“El Chapo” Guzmán, from cartel boss to senile prisoner

It's been a year since Joaquín Guzmán was placed in solitary confinement at the Metropolitan Correctional Center in New York
“El Chapo” escorted by U.S. authorities – Photo by AP
21/01/2018
10:35
Newsroom
Mexico City
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Once, there was a man who was considered the “most dangerous man in the world” but now, he is nothing more than a lonely old man who complains constantly about headaches and sore throats.

After two years of being captured for the third time, Joaquín Guzmán Loera, better known as “El Chapo”, went from being the boss of the most powerful drug cartel in the world to a depressed man who has trouble remembering, according to his lawyer, Eduardo Balarezo.

It's been a year since his extradition to the United States and "El Chapo" has spent each and every day of that year locked up in a 21x21-meter cell – he is only allowed an hour a day inside a workout room which only has a bicycle and a TV screen.

Such is life in solitary confinement at the Metropolitan Correctional Center in New York, a place considered worst than the Guantánamo Bay prison. “If you wanted to intentionally design a place to drive people mad, you'd be hard-pressed to do better,” wrote David E. Patton, the executive director of Federal Defenders of New York.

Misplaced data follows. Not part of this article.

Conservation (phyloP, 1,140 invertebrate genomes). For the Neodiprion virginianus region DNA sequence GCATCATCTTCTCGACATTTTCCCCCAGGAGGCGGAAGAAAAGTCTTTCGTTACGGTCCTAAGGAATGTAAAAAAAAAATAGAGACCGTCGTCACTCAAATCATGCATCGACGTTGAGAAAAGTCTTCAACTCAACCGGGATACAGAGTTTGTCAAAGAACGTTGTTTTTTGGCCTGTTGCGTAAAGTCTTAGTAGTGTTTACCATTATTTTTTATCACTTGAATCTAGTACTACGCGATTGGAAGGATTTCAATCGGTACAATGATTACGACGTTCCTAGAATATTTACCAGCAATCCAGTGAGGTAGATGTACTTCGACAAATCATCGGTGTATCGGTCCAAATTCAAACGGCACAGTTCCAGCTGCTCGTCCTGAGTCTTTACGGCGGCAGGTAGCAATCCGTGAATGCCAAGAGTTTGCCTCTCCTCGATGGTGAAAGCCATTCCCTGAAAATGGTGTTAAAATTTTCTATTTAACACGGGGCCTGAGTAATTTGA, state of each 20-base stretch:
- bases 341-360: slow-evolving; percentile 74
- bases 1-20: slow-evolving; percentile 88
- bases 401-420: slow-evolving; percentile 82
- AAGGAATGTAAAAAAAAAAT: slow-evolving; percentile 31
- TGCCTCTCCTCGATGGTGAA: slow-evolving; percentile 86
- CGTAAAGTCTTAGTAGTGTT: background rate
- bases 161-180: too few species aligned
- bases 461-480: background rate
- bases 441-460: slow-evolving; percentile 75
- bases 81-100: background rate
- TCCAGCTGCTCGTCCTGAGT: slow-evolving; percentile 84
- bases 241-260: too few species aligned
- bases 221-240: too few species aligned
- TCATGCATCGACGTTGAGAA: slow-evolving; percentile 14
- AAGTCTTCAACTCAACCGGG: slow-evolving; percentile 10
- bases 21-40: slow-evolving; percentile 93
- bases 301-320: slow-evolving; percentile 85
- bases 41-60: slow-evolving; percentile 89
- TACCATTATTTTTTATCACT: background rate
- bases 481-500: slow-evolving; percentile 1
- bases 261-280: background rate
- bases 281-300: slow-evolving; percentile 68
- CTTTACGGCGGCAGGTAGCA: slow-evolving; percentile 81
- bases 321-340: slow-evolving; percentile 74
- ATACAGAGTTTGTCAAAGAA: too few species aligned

Artículo

Mexican drug lord 'El Chapo' to remain in solitary confinement in U.S.

He will be allowed to send pre-screened messages to his wife for personal reasons and to help mount his legal defense
Mexican drug lord 'El Chapo' to remain in solitary confinement in U.S.Mexican drug lord 'El Chapo' to remain in solitary confinement in U.S.

In 2011, the head of the U.S. Drug Enforcement Administration (DEA), Jack Riley, claimed that if the Italian organized crime groups were pitted against “El Chapo” and the Sinaloa Cartel “it wouldn't be fight,” declaring Guzmán Loera was beyond the infamous crime bosses such as Al Capone.

According to an article in The Rolling Stone magazine, “EL Chapo” was born in a poor family of farmers. He sold oranges at the age of 6 and helped his parents with their corn crops.

He didn't have a chance to “make an honest living” since at 15, by his own words, his only shot at surviving became drug trafficking.

“I was raised in a ranch named La Tuna. In that area, and up until today, there are no job opportunities. The only way to have money to buy food, to survive, is to grow poppy, marijuana, and at that age, I began to grow it, to cultivate it and to sell it," he told The Rolling Stone.

He was soon the protegé of infamous drug lords of the 80's Miguel Ángel Félix Gallardo and Rafael Caro Quintero, and went on to become the most wanted man in Mexico and the United States.

According to Forbes magazine, Joaquín Guzmán Loera was one of the wealthiest men in the world in 2009.

Now, at 60, he is only allowed to receive the visit of his 6-year-old twins and his lawyer.

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